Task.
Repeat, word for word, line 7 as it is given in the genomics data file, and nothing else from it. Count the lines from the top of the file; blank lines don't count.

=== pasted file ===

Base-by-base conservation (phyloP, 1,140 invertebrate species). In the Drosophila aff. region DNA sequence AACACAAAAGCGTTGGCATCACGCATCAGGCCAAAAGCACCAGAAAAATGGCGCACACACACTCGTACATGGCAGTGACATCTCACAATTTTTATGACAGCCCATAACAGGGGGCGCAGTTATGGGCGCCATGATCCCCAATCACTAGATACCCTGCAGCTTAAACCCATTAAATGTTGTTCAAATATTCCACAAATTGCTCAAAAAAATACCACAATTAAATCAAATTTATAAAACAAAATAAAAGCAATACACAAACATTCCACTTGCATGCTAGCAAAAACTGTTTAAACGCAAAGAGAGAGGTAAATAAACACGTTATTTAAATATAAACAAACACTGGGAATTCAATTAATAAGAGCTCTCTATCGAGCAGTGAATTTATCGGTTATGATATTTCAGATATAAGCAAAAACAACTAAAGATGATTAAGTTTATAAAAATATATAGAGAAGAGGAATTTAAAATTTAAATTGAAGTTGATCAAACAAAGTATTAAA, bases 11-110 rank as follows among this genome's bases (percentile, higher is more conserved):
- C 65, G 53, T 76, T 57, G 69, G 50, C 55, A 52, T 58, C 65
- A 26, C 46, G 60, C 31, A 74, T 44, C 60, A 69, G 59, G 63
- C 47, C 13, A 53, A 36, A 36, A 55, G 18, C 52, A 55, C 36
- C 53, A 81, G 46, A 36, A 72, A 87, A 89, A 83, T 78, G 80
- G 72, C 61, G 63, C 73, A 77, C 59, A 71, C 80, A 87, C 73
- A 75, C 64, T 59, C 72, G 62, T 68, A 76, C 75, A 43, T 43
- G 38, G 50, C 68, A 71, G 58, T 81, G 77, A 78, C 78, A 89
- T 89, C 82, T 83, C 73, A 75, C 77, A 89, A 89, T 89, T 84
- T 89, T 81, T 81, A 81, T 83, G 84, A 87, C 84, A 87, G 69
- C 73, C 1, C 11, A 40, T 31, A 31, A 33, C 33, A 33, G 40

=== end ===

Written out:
- A 75, C 64, T 59, C 72, G 62, T 68, A 76, C 75, A 43, T 43